Limited conference registration spots remain. Register Today!
Contributed by Surya Qarin, OntarioMD Practice Management Assistant
Anyone that has known me long enough knows I have spent much of my life in and out of hospitals – and that’s not because the doctors are cute. As a matter of fact, Etobicoke General’s nurses and I are on a first name basis now, and they know exactly which vein works best when drawing blood, and which ones “hide.”
As a child, I was hospitalized every other week for severe asthma. It seemed to subside after I turned 12… at least I thought it did. I didn’t even think asthma was a real issue for adults. I’d always been told people outgrow it. But this is not the case: According to the Centers for Disease Control and Prevention, 9.7% of women aged 18 or older have asthma and are more likely to die of asthma than men. Adults are also four times more likely to die of asthma than children. Asthma Canada stats show that up to 250,000 Canadians are living with severe asthma.
Asthma returned to my life a few years ago, as a moderate condition. I had become more active, believing it would help with my other health issues (which it did). As long as I took my puffers before and after working out, I would not have any issues with breathing.
Then flu season hit, and I got sick a few times between December 2016 and February 2017. Those who know me understand my strong belief that I am super woman and do not like to complain about being sick or having “a little cold.” Unfortunately, this was not just a small cold: it had turned from a cold, to bronchitis, to full blown pneumonia by April 2017. Even then, I still refused to see a doctor. One day, on my drive home from work, I felt a sharp chest pain, and something didn’t seem right. I was not just having a little difficulty while breathing as I had been the last few months. I actually could not breathe.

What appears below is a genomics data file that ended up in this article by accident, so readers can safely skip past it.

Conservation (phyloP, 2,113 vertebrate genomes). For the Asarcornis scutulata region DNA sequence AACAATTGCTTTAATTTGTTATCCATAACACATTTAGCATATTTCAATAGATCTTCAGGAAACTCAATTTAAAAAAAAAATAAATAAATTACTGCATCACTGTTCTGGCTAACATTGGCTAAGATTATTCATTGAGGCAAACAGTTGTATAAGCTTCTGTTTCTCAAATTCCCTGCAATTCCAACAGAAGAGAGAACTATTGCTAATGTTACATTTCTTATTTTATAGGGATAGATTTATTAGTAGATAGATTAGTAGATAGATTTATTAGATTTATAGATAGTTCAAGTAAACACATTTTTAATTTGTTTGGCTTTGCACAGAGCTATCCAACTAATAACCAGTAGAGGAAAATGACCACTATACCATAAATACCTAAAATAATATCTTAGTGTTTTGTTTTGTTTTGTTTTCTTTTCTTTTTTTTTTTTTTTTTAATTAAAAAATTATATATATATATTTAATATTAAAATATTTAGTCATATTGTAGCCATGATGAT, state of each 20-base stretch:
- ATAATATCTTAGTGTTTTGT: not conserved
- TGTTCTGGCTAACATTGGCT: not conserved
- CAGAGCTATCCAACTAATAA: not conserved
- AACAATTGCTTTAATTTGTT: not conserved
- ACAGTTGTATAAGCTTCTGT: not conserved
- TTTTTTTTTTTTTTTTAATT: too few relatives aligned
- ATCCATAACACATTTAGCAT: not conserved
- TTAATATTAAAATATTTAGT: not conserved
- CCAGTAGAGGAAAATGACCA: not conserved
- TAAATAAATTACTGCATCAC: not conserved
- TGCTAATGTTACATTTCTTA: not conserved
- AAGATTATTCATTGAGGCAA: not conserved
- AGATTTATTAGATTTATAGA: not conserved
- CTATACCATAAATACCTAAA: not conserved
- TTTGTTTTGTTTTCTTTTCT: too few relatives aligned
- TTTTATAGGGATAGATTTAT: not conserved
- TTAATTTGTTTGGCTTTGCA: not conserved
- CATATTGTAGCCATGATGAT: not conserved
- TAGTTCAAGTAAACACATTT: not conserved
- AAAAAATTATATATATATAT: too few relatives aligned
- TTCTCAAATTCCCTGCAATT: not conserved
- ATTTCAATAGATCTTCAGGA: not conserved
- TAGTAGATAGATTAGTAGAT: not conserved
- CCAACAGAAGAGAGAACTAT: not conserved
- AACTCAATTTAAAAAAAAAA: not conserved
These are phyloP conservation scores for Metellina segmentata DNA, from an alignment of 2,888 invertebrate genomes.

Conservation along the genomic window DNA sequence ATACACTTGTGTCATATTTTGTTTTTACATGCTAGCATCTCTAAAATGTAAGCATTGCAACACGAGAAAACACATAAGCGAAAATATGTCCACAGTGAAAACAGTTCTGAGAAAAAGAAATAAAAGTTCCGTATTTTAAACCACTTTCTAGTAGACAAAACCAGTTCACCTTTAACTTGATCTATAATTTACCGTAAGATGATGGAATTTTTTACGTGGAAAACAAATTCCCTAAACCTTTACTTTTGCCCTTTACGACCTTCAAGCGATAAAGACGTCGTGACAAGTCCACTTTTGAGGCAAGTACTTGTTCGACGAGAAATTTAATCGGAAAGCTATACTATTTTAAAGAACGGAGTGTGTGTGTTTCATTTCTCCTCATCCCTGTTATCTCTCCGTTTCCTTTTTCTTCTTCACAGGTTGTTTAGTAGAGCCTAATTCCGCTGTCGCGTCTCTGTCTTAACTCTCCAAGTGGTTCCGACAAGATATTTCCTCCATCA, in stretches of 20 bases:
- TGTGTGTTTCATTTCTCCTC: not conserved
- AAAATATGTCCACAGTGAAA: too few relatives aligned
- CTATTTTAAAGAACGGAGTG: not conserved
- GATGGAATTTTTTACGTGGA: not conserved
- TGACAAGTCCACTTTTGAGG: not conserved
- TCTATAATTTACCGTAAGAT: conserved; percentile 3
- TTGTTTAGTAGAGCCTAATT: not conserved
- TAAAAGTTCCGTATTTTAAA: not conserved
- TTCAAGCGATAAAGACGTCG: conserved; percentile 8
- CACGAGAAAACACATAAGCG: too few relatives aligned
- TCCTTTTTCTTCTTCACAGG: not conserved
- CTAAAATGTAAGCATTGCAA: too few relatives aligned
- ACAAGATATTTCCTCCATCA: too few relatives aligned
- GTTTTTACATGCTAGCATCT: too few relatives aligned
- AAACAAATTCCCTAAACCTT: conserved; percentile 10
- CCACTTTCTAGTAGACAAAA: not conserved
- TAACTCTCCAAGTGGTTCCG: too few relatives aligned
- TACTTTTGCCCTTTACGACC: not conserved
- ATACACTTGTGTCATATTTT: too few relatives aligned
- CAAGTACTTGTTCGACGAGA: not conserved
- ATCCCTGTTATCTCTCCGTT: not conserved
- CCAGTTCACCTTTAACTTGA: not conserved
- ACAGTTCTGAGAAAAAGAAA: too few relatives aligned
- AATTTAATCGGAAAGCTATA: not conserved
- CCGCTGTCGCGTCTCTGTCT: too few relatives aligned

Gasping for air, I pulled over, sent a quick text to my sister and drove to Humber River Hospital. There, I realized how difficult it would be for me to get my medical records: My family doctor was not affiliated with the hospital, nor was Etobicoke General. They were, however, able to pull my past drug history from my pharmacy and go based off that information. I was stabilized and discharged.
A few days later, my breathing difficulties returned. I went into Etobicoke General, and they were able to pull my history right away and admit me to hospital within the hour. Turns out my lungs had started shutting down due to the pneumonia and asthma, and as it was high-humidity and high-allergy season, being outside did not help me. During my stay in the hospital, my family doctor received hospital reports via Health Report Manager (HRM) and he was kept updated on my condition, as were my respirologist and cardiologist.
After a few weeks of recovery, I thought all was well. However, I caught a “cold” again in October, and this time things deteriorated fast! I ended up in hospital yet again. My respirologist was made aware of my condition in real time via the hospital’s EMR and was able to work with the other respirologist on duty and doctors working on my case to provide the best course of treatment given my history. My current spirometry test results were easily available for the clinicians, and the instant connectivity between those on my medical team helped improve my care and recovery process.
Once again, my family doctor’s ability to receive hospital reports to his EMR through HRM enabled him to follow-up accordingly, ensure I had the contacts I needed for my health, schedule regular testing, and most importantly, help ensure that I didn’t end up in the hospital again. I’m happy to say that I have not been hospitalized overnight since November of 2017.
As a member of the team at OntarioMD, I help clinicians across the province understand the value that EMRs and digital health tools such as HRM can bring to their practice and the quality of patient care they’re able to provide. But being a patient in the health care system has really demonstrated the importance of these tools to me first-hand. If you’re a clinician who has questions about optimizing your EMR use, or you want to connect to HRM or the wide range of other digital health tools in Ontario, contact OntarioMD at email@example.com.
Submitted by Dr. John Crosby
I am a family physician in Cambridge with 1,400 patients serving 2 nursing homes in an 18-physician family health team with 30,000 patients in total. I have spent 26 years as a physician, with 20 years’ experience as an emergency physician.